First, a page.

In a clear-eyed discussion with potential to throw new light on the highly worked-over 'supervenience' issue in analytic metaphysics, the authors claim that virtual machines, though they are based on or realized in physical mechanisms, are not necessarily describable in the language of the physical sciences (consider, for example, a chess-playing 'virtual machine'). At the same time, bridging laws between virtual machine and physical mechanisms are neither analytic (since they cannot be provided a priori) yet neither are they empirical (since they are possessed of a form of necessity once grasped). 'Virtual machine functionalism' (p. 148), they urge, allows for multiple coexisting, independently varying, causally interacting states and processes − as opposed to atomic state functionalism which allows an organism only one mental state at a time.

Drawing originally from mathematics, they note that the conscious / non-conscious distinction may be neither a dichotomy nor a continuum. A third formal possibility is a conceptual space with many discontinuities. They cash out this insight with the claim that just as architecture-space contains many niches, correspondingly many different varieties of mentality are possible, even sketching an 'architecture-schema' in which one might map out some of this space. Their overall aim is to show that many of our pre-theoretic concepts of mind can be reconstrued as architectures, rather than (as GOFAI would have it) as algorithms. This 'structural' interpretation of mentality, unlike that of many other papers in this volume, transcends simple Cartesian dualism. (Even qualia too are given architectural explication, and regarding the now well-worn comeback about the logical possibility of zombies, the authors bite the bullet – "it is not clear that anything intelligible is left over" p. 169.). This is an original and very interesting paper, which, if taken seriously, has the potential to change the methodology of much philosophy of mind, from seeking to find 'correct' conceptual analyses of inherently indeterminate folk mental concepts, to exploring and experimentally testing spaces of more determinate concepts discovered a posteriori.

Finally, Aleksander and Dunmall (Imperial College, London) set themselves the task of crafting a system of axioms to guide and structure any conceivable test of a machine for 'minimal' consciousness. Examples include: Depiction: an agent has perceptual states that depict parts of S (a sensorily-accessible world). Imagination: an agent has internal imaginational states that recall parts of S or fabricate S-like sensations.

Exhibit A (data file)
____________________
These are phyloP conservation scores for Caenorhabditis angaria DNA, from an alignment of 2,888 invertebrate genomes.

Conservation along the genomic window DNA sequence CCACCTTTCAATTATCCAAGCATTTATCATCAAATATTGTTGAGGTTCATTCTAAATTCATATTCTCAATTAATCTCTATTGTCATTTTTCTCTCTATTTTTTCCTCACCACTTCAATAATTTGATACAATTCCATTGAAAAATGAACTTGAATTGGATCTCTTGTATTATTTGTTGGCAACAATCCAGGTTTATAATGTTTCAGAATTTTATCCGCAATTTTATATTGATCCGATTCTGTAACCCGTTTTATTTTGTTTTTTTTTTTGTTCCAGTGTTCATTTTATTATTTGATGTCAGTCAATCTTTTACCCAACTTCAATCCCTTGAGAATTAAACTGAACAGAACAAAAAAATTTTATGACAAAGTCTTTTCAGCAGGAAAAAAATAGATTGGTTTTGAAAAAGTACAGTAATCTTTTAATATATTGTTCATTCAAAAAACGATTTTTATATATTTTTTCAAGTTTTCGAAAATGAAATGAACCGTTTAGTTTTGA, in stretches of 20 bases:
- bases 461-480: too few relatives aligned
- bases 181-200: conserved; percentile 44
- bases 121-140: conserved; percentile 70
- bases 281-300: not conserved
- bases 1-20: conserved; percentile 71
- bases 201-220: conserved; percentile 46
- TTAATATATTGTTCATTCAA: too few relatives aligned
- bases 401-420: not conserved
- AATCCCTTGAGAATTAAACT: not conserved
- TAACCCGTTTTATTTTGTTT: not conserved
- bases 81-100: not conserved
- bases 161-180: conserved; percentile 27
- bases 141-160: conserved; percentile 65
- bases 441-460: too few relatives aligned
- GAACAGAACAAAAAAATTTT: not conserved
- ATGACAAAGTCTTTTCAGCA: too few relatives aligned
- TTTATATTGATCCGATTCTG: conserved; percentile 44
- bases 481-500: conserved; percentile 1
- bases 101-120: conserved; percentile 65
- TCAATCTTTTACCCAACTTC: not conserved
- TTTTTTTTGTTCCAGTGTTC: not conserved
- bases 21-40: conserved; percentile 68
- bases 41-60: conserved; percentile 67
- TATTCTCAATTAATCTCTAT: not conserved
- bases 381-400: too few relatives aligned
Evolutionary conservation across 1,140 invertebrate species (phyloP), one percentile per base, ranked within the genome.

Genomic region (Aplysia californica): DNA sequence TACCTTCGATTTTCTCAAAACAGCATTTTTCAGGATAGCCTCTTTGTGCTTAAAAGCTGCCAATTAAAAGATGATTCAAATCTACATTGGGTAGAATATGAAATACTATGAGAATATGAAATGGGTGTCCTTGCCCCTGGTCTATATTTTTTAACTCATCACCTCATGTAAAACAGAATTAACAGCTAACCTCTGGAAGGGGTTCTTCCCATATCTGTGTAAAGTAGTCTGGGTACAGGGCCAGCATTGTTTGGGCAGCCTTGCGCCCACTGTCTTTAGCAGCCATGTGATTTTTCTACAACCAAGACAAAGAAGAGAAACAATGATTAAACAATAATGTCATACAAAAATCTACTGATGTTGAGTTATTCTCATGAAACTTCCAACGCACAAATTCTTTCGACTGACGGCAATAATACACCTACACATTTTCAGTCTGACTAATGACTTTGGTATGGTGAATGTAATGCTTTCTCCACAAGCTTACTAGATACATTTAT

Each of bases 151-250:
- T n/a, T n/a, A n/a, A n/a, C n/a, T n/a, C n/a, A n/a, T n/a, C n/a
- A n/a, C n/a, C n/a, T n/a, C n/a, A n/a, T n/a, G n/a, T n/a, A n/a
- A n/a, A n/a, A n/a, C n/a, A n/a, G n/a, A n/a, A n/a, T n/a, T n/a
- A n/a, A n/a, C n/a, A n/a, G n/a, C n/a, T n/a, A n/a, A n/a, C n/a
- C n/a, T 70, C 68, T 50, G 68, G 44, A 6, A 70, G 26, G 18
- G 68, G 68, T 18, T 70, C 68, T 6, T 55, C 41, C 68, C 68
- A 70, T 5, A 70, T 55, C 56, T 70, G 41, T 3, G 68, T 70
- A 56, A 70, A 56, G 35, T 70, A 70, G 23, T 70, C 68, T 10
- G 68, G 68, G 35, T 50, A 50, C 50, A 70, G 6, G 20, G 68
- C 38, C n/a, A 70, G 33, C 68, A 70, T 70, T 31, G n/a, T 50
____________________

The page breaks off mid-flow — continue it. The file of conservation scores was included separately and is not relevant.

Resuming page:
A well-written introduction traces links between the papers in terms of shared themes and/or contrasting takes on the same questions. One opportunity missed in a book entitled "Machine Consciousness" is the lack of any systematic interrogation of the word "machine". The solution to the problem of machine consciousness has been assumed by all parties represented in this collection to lie with the concept of consciousness, which in this book is prodded, pushed and pulled in all directions – many illuminating.

 

© 2004 Catherine Legg

 

 

Catherine Legg, Ph.D., Department of Philosophy, University of Waikato, New Zealand


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Metapsychology Online reviewers normally receive gratis review copies of the items they review.
Metapsychology Online receives a commission from Amazon.com for purchases through this site, which helps us send review copies to reviewers. Please support us by making your Amazon.com purchases through our Amazon links. We thank you for your support!


Join our e-mail list!: Metapsychology New Review Announcements: Sent out monthly, these announcements list our recent reviews. To subscribe, click here.

Interested in becoming a book reviewer for Metapsychology? Currently, we especially need thoughtful reviewers for books in fiction, self-help and popular psychology. To apply, write to our editor.

Metapsychology Online Reviews

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Metapsychology Online Reviews
ISSN 1931-5716